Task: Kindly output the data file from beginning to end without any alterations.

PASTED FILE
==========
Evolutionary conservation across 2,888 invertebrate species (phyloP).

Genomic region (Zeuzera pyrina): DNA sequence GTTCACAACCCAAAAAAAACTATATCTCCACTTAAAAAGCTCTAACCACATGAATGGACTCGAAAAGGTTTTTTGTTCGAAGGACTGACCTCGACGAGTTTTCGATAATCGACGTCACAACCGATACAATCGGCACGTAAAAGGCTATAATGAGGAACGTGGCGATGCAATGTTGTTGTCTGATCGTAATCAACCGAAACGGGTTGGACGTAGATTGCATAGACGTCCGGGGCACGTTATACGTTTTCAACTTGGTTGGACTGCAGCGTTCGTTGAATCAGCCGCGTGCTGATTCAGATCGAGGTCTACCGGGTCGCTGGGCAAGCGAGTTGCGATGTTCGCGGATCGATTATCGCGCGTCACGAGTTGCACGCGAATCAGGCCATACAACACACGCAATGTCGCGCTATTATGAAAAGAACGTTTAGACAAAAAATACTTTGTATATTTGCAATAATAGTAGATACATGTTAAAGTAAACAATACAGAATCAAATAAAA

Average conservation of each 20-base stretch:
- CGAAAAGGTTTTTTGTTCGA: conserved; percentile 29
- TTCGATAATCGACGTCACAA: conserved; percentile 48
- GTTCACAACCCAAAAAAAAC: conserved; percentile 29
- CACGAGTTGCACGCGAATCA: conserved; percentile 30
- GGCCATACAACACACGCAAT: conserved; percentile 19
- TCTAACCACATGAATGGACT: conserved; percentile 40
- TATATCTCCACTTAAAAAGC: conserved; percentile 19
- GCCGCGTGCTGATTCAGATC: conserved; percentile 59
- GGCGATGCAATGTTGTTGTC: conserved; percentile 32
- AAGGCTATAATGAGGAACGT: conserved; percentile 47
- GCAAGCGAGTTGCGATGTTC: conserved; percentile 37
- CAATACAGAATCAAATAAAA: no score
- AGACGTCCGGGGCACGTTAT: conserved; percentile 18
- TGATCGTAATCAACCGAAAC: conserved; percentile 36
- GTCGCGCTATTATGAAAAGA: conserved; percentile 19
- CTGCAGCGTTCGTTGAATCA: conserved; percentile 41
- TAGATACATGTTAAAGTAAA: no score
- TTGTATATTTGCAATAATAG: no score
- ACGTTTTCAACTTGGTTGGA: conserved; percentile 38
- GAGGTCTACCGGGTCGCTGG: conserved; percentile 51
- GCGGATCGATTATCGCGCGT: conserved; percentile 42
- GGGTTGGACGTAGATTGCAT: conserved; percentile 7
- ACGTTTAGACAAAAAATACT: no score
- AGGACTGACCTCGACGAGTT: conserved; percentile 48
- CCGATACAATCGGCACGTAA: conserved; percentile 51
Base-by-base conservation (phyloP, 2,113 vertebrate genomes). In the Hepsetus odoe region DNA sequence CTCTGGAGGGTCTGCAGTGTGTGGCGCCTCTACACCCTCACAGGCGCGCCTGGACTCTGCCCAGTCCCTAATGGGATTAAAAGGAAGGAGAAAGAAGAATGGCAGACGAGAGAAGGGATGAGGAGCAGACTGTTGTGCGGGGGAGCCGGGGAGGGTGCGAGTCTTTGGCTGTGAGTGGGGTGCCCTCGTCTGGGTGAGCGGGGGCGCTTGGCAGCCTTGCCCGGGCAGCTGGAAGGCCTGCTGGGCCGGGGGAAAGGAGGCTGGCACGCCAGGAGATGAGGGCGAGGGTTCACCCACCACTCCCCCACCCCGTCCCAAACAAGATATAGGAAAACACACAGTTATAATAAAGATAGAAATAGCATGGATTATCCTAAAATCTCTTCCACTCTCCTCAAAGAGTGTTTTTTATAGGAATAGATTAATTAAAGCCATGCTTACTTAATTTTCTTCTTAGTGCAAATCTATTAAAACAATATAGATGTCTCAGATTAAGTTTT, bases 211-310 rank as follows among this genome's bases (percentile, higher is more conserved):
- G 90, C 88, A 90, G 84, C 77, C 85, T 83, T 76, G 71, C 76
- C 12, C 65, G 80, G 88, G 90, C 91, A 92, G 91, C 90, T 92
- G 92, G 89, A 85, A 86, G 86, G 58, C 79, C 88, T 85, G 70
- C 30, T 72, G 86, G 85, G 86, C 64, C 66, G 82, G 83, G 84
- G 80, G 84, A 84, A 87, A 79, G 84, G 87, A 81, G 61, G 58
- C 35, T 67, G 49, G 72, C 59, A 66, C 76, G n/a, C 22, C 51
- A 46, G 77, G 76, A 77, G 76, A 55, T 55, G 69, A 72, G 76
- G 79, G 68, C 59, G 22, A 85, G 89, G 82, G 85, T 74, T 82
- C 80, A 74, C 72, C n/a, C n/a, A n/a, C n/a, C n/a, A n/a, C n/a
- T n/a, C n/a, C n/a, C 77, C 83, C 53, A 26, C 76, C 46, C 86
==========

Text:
Evolutionary conservation across 2,888 invertebrate species (phyloP).

Genomic region (Zeuzera pyrina): DNA sequence GTTCACAACCCAAAAAAAACTATATCTCCACTTAAAAAGCTCTAACCACATGAATGGACTCGAAAAGGTTTTTTGTTCGAAGGACTGACCTCGACGAGTTTTCGATAATCGACGTCACAACCGATACAATCGGCACGTAAAAGGCTATAATGAGGAACGTGGCGATGCAATGTTGTTGTCTGATCGTAATCAACCGAAACGGGTTGGACGTAGATTGCATAGACGTCCGGGGCACGTTATACGTTTTCAACTTGGTTGGACTGCAGCGTTCGTTGAATCAGCCGCGTGCTGATTCAGATCGAGGTCTACCGGGTCGCTGGGCAAGCGAGTTGCGATGTTCGCGGATCGATTATCGCGCGTCACGAGTTGCACGCGAATCAGGCCATACAACACACGCAATGTCGCGCTATTATGAAAAGAACGTTTAGACAAAAAATACTTTGTATATTTGCAATAATAGTAGATACATGTTAAAGTAAACAATACAGAATCAAATAAAA

Average conservation of each 20-base stretch:
- CGAAAAGGTTTTTTGTTCGA: conserved; percentile 29
- TTCGATAATCGACGTCACAA: conserved; percentile 48
- GTTCACAACCCAAAAAAAAC: conserved; percentile 29
- CACGAGTTGCACGCGAATCA: conserved; percentile 30
- GGCCATACAACACACGCAAT: conserved; percentile 19
- TCTAACCACATGAATGGACT: conserved; percentile 40
- TATATCTCCACTTAAAAAGC: conserved; percentile 19
- GCCGCGTGCTGATTCAGATC: conserved; percentile 59
- GGCGATGCAATGTTGTTGTC: conserved; percentile 32
- AAGGCTATAATGAGGAACGT: conserved; percentile 47
- GCAAGCGAGTTGCGATGTTC: conserved; percentile 37
- CAATACAGAATCAAATAAAA: no score
- AGACGTCCGGGGCACGTTAT: conserved; percentile 18
- TGATCGTAATCAACCGAAAC: conserved; percentile 36
- GTCGCGCTATTATGAAAAGA: conserved; percentile 19
- CTGCAGCGTTCGTTGAATCA: conserved; percentile 41
- TAGATACATGTTAAAGTAAA: no score
- TTGTATATTTGCAATAATAG: no score
- ACGTTTTCAACTTGGTTGGA: conserved; percentile 38
- GAGGTCTACCGGGTCGCTGG: conserved; percentile 51
- GCGGATCGATTATCGCGCGT: conserved; percentile 42
- GGGTTGGACGTAGATTGCAT: conserved; percentile 7
- ACGTTTAGACAAAAAATACT: no score
- AGGACTGACCTCGACGAGTT: conserved; percentile 48
- CCGATACAATCGGCACGTAA: conserved; percentile 51
Base-by-base conservation (phyloP, 2,113 vertebrate genomes). In the Hepsetus odoe region DNA sequence CTCTGGAGGGTCTGCAGTGTGTGGCGCCTCTACACCCTCACAGGCGCGCCTGGACTCTGCCCAGTCCCTAATGGGATTAAAAGGAAGGAGAAAGAAGAATGGCAGACGAGAGAAGGGATGAGGAGCAGACTGTTGTGCGGGGGAGCCGGGGAGGGTGCGAGTCTTTGGCTGTGAGTGGGGTGCCCTCGTCTGGGTGAGCGGGGGCGCTTGGCAGCCTTGCCCGGGCAGCTGGAAGGCCTGCTGGGCCGGGGGAAAGGAGGCTGGCACGCCAGGAGATGAGGGCGAGGGTTCACCCACCACTCCCCCACCCCGTCCCAAACAAGATATAGGAAAACACACAGTTATAATAAAGATAGAAATAGCATGGATTATCCTAAAATCTCTTCCACTCTCCTCAAAGAGTGTTTTTTATAGGAATAGATTAATTAAAGCCATGCTTACTTAATTTTCTTCTTAGTGCAAATCTATTAAAACAATATAGATGTCTCAGATTAAGTTTT, bases 211-310 rank as follows among this genome's bases (percentile, higher is more conserved):
- G 90, C 88, A 90, G 84, C 77, C 85, T 83, T 76, G 71, C 76
- C 12, C 65, G 80, G 88, G 90, C 91, A 92, G 91, C 90, T 92
- G 92, G 89, A 85, A 86, G 86, G 58, C 79, C 88, T 85, G 70
- C 30, T 72, G 86, G 85, G 86, C 64, C 66, G 82, G 83, G 84
- G 80, G 84, A 84, A 87, A 79, G 84, G 87, A 81, G 61, G 58
- C 35, T 67, G 49, G 72, C 59, A 66, C 76, G n/a, C 22, C 51
- A 46, G 77, G 76, A 77, G 76, A 55, T 55, G 69, A 72, G 76
- G 79, G 68, C 59, G 22, A 85, G 89, G 82, G 85, T 74, T 82
- C 80, A 74, C 72, C n/a, C n/a, A n/a, C n/a, C n/a, A n/a, C n/a
- T n/a, C n/a, C n/a, C 77, C 83, C 53, A 26, C 76, C 46, C 86